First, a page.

Installing Arch Linux on a USB key
This page explains how to perform a regular Arch installation onto a USB key (or "flash drive"). In contrast to having a LiveUSB as covered in USB flash installation media, the result will be a persistent installation identical to normal installation to HDD, but on a USB flash drive.
- 1 Installation
- 2 Configuration
- 3 Tips
- 4 See also
There are various ways of installing Arch on a USB stick, depending on the operating system you have available:
- If you have another Linux computer available (it need not be Arch), you can follow the instructions at Install from existing Linux.
- An Arch Linux CD/USB can be used to install Arch onto the USB key, via booting the CD/USB and following the installation guide. If booting from a Live USB, the installation will have to be made on a different USB stick.
- If you run Windows or OS X, download VirtualBox, install VirtualBox Extensions, add the USB drive to a virtual machine running Arch (for example running from an iso), point the installation into the USB drive while using the instructions at the Installation guide.
- Before creating the initial RAM disk, in
keyboardhooks before the
autodetecthook. This is necessary to allow booting on multiple systems each requiring different modules in early userspace.
- It is highly recommended to review the reduce disk reads/writes wiki article prior to selecting a filesystem. To sum up, ext4 without a journal should be fine, which can be created with
mkfs.ext4 -O "^has_journal" /dev/sdXX. The obvious drawback of using a filesystem with journaling disabled is data loss as a result of an ungraceful dismount. Recognize that flash has a limited number of writes, and a journaling file system will take some of these as the journal is updated. For this same reason, it is best to forget the swap partition. Note that this does not affect installing onto a USB hard drive.
- If you want to be able to continue to use the USB mass storage device as a cross-platform removable drive, this can be accomplished by creating a partition housing an appropriate file system (most likely NTFS or exFAT). Note that the data partition may need to be the first partition on the device, as Windows assumes that there can only be one partition on a removable device, and will happily automount an EFI system partition otherwise. Remember to install and . Some tools are available online that may allow you to flip the removable media bit (RMB) on your USB mass storage device. This would trick operating systems into treating your USB mass storage device as an external hard disk and allow you to use whichever partitioning scheme you choose.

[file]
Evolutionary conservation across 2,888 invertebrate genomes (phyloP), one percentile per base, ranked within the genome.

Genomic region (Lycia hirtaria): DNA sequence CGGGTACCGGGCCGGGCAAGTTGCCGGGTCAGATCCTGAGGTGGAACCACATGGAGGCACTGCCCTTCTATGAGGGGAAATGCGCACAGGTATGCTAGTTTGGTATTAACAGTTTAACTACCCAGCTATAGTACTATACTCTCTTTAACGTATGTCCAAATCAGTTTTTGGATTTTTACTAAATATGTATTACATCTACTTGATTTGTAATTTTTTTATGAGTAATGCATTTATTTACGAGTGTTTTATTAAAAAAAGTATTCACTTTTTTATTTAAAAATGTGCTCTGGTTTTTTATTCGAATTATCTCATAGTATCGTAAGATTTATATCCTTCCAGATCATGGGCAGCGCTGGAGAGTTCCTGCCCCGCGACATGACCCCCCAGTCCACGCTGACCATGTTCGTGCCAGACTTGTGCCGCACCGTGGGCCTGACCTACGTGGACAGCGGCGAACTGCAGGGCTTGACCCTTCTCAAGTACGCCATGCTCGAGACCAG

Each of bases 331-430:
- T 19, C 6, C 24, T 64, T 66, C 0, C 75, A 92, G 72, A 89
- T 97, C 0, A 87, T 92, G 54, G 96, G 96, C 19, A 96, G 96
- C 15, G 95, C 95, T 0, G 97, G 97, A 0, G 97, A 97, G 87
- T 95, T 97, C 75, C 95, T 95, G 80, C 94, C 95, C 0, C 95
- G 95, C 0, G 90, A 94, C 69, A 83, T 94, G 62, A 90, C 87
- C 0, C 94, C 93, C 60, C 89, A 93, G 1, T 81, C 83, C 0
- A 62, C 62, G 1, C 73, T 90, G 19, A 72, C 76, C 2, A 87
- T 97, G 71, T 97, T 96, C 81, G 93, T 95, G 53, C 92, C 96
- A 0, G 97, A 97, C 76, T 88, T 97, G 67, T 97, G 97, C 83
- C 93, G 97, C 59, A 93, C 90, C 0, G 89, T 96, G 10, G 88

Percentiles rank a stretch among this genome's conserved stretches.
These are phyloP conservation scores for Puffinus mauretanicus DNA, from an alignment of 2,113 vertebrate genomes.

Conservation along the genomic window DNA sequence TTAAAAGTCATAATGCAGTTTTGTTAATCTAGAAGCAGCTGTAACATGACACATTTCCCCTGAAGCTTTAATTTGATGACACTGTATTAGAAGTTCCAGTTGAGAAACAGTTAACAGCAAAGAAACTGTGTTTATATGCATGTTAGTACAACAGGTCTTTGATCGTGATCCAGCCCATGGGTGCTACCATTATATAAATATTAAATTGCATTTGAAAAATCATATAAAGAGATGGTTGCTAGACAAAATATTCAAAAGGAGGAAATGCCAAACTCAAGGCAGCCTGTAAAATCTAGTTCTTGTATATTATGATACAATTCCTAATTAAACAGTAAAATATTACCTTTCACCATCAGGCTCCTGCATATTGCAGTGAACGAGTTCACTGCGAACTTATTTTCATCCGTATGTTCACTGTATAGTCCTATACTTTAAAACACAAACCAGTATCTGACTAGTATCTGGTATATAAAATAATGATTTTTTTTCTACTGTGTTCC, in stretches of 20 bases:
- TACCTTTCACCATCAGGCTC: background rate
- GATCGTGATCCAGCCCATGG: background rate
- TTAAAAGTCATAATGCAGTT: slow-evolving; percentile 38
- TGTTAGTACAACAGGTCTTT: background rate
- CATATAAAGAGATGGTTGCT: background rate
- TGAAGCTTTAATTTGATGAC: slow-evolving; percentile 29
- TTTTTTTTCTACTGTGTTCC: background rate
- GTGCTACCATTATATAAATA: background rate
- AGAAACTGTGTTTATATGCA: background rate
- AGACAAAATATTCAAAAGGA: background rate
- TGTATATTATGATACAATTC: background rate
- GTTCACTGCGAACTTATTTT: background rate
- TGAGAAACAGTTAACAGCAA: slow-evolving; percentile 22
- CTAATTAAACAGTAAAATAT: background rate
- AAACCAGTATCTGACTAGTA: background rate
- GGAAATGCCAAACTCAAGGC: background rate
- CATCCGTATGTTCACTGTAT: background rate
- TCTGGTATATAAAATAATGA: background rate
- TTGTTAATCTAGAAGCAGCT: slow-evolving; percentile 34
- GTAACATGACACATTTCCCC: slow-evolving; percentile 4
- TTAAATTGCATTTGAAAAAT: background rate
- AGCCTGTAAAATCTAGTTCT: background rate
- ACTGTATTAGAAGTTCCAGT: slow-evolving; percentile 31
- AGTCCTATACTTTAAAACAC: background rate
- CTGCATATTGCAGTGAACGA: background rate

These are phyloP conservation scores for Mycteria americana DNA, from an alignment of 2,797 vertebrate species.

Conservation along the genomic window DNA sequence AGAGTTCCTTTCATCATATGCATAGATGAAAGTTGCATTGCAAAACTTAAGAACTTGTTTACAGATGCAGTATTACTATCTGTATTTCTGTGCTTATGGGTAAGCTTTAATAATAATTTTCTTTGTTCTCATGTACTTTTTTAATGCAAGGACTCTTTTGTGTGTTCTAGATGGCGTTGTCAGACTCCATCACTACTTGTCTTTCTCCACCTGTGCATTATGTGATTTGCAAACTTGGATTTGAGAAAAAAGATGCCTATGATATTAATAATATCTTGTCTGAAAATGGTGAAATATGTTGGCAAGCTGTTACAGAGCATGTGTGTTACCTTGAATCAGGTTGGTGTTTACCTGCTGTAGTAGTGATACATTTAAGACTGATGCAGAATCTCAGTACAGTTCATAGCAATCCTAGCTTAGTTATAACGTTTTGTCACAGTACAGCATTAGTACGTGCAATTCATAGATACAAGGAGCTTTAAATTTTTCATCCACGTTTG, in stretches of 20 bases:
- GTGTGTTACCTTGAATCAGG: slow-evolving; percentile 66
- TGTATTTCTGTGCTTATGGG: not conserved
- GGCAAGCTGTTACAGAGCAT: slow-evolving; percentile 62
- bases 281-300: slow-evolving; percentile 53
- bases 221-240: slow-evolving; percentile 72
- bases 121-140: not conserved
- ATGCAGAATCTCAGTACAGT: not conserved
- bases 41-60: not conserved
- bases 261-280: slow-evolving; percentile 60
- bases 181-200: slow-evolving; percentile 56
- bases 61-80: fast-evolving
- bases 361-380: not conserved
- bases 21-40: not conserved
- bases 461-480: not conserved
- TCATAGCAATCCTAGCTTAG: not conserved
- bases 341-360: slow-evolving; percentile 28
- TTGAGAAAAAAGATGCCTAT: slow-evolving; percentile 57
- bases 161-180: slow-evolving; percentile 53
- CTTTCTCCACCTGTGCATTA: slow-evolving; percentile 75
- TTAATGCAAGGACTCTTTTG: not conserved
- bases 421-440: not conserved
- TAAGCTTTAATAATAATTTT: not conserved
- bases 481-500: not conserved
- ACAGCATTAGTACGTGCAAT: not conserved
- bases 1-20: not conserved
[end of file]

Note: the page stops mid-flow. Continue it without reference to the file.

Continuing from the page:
- Make sure that
/etc/fstabincludes the correct partition information for
/, and for any other partitions on the USB key. If the usb key is to be booted on several machines, it is quite likely that devices and number of available hard disks vary. So it is advised to use UUID or label.
To get the proper UUIDs for your partitions issue blkid.
- When GRUB is installed on the USB key, the key will always be
- It seems that current versions of GRUB will automatically default to using uuid. The following directions are for GRUB legacy.
menu.lst, the GRUB legacy configuration file, should be edited to (loosely) match the following.
When using label your menu.lst should look like this:
root (hd0,0) kernel /boot/vmlinuz-linux root=/dev/disk/by-label/Arch rw initrd /boot/initramfs-linux.img
And for UUID, it should be like this:
root (hd0,0) kernel /boot/vmlinuz-linux root=/dev/disk/by-uuid/3a9f8929-627b-4667-9db4-388c4eaaf9fa rw initrd /boot/initramfs-linux.img
On GPT with UEFI installations, make sure you follow the instructions on GRUB#UEFI systems and include the
--removable option as doing otherwise may break existing GRUB installations, as in the below command:
# grub-install --target=x86_64-efi --efi-directory=esp --removable --recheck
Using your UUID:
LABEL Arch MENU LABEL Arch Linux LINUX ../vmlinuz-linux APPEND root=UUID=3a9f8929-627b-4667-9db4-388c4eaaf9fa rw INITRD ../initramfs-linux.img
Using your USB install on multiple machines
For laptop use (or use with a tactile screen) you will need thepackage for the touchpad/touchscreen to work.
For instructions on fine tuning or troubleshooting touchpad issues, see the Touchpad Synaptics article.
To support most common GPUs, install, , , , and .
Persistent block device naming
Alternatively, you may create udev rule to create custom symlink for your usb key. Then use this symlink in fstab and bootloader configuration. See udev#Setting static device names for details.
You may want to disable KMS for various reasons, such as getting a blank screen or a "no signal" error from the display, when using some Intel video cards, etc. To disable KMS, add
nomodeset as a kernel parameter. See Kernel parameters for more info.
nomodesetas a kernel parameter as a preemptive measure you may have to adjust the display resolution manually when using machines with Nvidia video cards. See Xrandr for more info.
Booting from USB 3 media
The fallback image should be used for maximum compatibility.
Minimizing disk access
- You may want to configure systemd journal to store its journals in RAM, e.g. by creating a custom configuration file:
[Journal] Storage=volatile RuntimeMaxUse=30M
- To disable
fsyncand related system calls in web browsers and other applications that do not write essential data, use the eatmydata command from to avoid such system calls:
$ eatmydata firefox